When we center community, ground ourselves in justice and water the seeds of resilience, good things grow. This has been the story of OASIS (Opportunity, Affirmation, Sustainability, Inspiration, Success) on Ballou Farm in the year 2020. A year that has presented challenges unprecedented in over a century in the form of a global pandemic in which we were forced to separate ourselves to remain safe. During a time when the community has a renewed interest and stake in adapting healthy practices and lifestyles, the success of Ballou Farm serves as a reminder that during a collective health crisis the need for fresh, healthy, affordable food has never been greater.
This past summer, with the support of a grant support from the Massachusetts Department of Agricultural Resources (MDAR) and pro bono help from Youth Build trainees, CSNDC installed a 30 x 72 foot hoop house. Now, MDAR has awarded CSNDC another $50,000 grant that will enable us to install lighting, heaters and fans in the hoop house this coming winter season, which will enable us to start our first winter growing season between November 2020 through Spring 2021. CSNDC plans to work with Green City Growers to help plan for this winter growing season in the hopes that we can triple crop yields to 10,000 pounds in 2021!
“MDAR is pleased to support CSNDC with this $50,000 grant which will help Codman Square extend the growing season into the winter months, resulting in many more pounds of healthy, fresh produce grown and distributed to the community,” said Rose Arruda, Urban Agriculture Coordinator for MDAR.
Other key news about the Farm: Under the leadership of Farm Manager, Apolo Catala, OASIS on Ballou Farm grew and distributed over 3,000 pounds of food via direct sales and our Community Supported Agriculture (CSA) program. Now in its second year, the CSA program is a partnership with local farm and food justice entities Urban Farming Institute and Dorchester Food Coop.
Collaboration and leveraging volunteers have been crucial to OASIS on Ballou Farm’s success. Whether it was serving as liaison for resources, as was the case in partnering with Fedco Trees of Maine to distribute approximately 1,000 fruit trees out of Ballou Farm and other local urban farm sites to area residents and beyond, or working with Rebuilding Together Boston to perform site maintenance and upgrades, strategic partnerships have been key. Ballou Farm was able to work with Mission Safe and City Year Boston to host nine farm interns and ten weekly volunteers throughout the summer growing season. Farmers from Global Village in Grafton, MA (a farmer’s coop, education and healing center focused on indigenous sovereignty) graciously volunteered their time as well as provided and operated a Kubota tractor which allowed us to move and shape 75 yards of soil in preparation for operation of our recently installed hoop house. Food sovereignty activists from Uprooted and Rising have also provided generous support through sustained skilled volunteering at the site.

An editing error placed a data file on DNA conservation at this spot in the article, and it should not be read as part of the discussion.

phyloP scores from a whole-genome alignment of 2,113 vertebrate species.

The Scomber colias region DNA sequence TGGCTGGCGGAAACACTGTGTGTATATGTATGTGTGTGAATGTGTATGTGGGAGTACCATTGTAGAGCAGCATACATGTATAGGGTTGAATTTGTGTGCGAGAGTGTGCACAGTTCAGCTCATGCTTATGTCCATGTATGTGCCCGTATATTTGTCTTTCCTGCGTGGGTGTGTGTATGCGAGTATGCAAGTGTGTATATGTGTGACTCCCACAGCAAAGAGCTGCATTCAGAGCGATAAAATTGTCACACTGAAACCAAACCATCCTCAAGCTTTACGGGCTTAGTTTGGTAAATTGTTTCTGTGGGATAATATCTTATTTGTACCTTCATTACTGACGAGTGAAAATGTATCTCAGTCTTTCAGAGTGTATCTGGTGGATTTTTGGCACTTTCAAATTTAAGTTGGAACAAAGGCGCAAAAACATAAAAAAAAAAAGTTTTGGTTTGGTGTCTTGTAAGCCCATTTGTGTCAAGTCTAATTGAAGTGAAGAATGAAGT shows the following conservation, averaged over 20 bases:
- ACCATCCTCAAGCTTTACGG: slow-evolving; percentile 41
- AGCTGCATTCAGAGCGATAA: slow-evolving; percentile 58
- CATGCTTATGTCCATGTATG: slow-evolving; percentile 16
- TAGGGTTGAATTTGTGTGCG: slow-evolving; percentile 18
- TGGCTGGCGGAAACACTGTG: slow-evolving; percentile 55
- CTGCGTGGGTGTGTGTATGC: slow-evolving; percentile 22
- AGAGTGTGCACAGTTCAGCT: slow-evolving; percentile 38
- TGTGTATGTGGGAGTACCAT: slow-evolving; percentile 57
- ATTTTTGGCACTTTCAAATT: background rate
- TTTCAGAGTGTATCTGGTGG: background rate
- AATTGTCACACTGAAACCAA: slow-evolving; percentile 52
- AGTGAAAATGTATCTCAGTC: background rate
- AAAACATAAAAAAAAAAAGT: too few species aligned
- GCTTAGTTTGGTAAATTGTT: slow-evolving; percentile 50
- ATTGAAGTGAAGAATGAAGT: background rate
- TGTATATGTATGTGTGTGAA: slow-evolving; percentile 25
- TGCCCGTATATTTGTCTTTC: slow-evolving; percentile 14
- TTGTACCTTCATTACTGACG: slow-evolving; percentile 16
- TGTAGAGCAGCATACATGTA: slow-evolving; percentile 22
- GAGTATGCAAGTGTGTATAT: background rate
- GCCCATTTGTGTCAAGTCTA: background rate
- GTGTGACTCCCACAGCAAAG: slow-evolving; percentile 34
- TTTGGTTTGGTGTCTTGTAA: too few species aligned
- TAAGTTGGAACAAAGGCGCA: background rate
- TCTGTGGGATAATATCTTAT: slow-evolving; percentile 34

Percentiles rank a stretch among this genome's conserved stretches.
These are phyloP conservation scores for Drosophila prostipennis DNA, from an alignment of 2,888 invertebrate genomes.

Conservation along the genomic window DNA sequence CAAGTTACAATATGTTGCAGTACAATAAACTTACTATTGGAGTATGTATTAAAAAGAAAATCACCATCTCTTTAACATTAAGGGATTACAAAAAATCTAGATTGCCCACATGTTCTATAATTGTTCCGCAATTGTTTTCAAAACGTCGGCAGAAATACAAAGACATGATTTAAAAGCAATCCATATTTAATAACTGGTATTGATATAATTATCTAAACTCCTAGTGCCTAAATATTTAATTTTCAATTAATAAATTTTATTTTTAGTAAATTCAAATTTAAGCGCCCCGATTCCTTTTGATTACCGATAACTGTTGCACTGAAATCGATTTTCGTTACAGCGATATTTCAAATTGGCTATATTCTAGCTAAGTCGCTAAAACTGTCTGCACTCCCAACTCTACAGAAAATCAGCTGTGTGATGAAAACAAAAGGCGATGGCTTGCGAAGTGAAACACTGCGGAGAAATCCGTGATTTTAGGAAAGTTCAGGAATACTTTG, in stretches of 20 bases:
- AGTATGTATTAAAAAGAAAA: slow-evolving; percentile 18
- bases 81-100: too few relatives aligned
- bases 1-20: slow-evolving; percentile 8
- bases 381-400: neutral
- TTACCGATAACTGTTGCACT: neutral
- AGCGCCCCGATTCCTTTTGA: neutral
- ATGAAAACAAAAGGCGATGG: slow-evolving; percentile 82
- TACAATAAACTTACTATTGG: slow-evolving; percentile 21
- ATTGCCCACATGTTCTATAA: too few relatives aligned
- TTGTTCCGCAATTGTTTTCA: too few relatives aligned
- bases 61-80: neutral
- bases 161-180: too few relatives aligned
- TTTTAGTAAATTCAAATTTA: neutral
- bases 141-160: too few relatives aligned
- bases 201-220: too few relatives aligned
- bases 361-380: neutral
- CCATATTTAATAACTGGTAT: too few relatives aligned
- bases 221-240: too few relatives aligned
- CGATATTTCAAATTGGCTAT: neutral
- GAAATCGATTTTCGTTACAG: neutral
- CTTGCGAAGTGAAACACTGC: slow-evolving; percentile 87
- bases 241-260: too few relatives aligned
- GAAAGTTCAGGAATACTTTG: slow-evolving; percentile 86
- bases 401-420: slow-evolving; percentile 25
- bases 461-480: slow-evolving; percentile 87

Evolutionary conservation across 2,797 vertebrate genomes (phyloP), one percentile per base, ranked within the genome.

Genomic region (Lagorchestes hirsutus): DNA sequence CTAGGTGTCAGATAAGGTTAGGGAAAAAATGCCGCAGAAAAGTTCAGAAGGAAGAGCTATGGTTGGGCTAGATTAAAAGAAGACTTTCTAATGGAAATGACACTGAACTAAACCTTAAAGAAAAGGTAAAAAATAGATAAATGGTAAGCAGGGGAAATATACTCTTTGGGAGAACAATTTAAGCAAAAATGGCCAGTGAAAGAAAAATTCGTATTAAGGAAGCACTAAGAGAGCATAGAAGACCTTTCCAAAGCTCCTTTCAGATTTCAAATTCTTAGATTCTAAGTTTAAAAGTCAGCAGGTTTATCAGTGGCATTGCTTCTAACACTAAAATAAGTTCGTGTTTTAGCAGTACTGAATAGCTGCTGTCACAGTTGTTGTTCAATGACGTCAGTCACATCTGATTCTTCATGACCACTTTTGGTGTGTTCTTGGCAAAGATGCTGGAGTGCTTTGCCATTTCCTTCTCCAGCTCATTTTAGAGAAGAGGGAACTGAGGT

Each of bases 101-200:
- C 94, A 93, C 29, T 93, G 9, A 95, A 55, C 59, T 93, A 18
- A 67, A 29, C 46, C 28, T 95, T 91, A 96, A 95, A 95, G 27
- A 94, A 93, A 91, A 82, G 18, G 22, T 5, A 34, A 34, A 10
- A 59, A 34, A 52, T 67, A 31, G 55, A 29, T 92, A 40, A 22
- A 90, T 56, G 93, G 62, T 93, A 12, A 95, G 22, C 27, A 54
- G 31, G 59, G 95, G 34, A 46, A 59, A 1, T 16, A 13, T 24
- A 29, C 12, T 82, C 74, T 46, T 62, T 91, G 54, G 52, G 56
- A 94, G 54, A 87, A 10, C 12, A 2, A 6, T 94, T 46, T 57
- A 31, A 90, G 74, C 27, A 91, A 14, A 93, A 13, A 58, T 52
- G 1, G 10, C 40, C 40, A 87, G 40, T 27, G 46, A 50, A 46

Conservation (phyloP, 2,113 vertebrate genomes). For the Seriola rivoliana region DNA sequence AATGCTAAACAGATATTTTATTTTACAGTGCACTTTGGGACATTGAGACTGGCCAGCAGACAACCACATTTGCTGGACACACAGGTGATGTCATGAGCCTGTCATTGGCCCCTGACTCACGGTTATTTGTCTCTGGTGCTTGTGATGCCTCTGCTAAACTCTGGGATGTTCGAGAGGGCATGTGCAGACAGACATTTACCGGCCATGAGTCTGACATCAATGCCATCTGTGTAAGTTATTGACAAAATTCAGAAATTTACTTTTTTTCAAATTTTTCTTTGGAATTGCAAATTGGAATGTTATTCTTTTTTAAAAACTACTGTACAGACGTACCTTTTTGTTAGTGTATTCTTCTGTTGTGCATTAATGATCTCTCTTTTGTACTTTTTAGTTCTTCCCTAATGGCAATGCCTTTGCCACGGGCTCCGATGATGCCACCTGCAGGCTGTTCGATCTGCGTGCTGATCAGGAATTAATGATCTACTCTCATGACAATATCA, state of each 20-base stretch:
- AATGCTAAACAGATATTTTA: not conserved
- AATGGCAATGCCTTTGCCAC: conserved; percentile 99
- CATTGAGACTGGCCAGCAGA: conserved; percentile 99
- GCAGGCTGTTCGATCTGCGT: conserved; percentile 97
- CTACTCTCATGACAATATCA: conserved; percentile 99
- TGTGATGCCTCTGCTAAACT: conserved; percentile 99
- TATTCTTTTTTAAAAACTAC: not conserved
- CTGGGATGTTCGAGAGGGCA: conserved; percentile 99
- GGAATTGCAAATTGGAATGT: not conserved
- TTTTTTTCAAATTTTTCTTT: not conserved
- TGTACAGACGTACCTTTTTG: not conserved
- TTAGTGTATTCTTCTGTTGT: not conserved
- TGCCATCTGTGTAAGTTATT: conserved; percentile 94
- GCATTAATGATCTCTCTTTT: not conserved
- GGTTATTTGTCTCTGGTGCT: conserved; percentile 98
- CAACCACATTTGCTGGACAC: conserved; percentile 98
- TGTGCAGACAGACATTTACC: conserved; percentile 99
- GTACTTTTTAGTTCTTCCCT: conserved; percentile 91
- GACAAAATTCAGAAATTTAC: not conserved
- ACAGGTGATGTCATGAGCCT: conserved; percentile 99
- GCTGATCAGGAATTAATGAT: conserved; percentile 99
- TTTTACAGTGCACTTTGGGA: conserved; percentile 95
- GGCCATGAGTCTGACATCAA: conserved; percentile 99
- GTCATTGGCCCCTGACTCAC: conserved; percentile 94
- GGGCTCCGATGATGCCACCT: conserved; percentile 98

Since its inception OASIS on Ballou Farm has had a commitment to education and community engagement. Although the Covid-19 health crisis dictated that we scale back our normal neighborhood education programming, we were still able to support local Dorchester school children via a partnership with City Sprouts. Beginning in September 2020, two City Sprouts garden educators have worked with Ballou Farm on Wednesday afternoons to provide gardening instruction to local public-school students. This early introduction to growing food and having youth make the connection between what they consume and where their food comes from is an investment in our collective future the OASIS on Ballou Farm is particularly proud of!
OASIS on Ballou is located at 100 Ballou Ave, Dorchester, MA. For more information, please contact, Apolo Catala at email@example.com.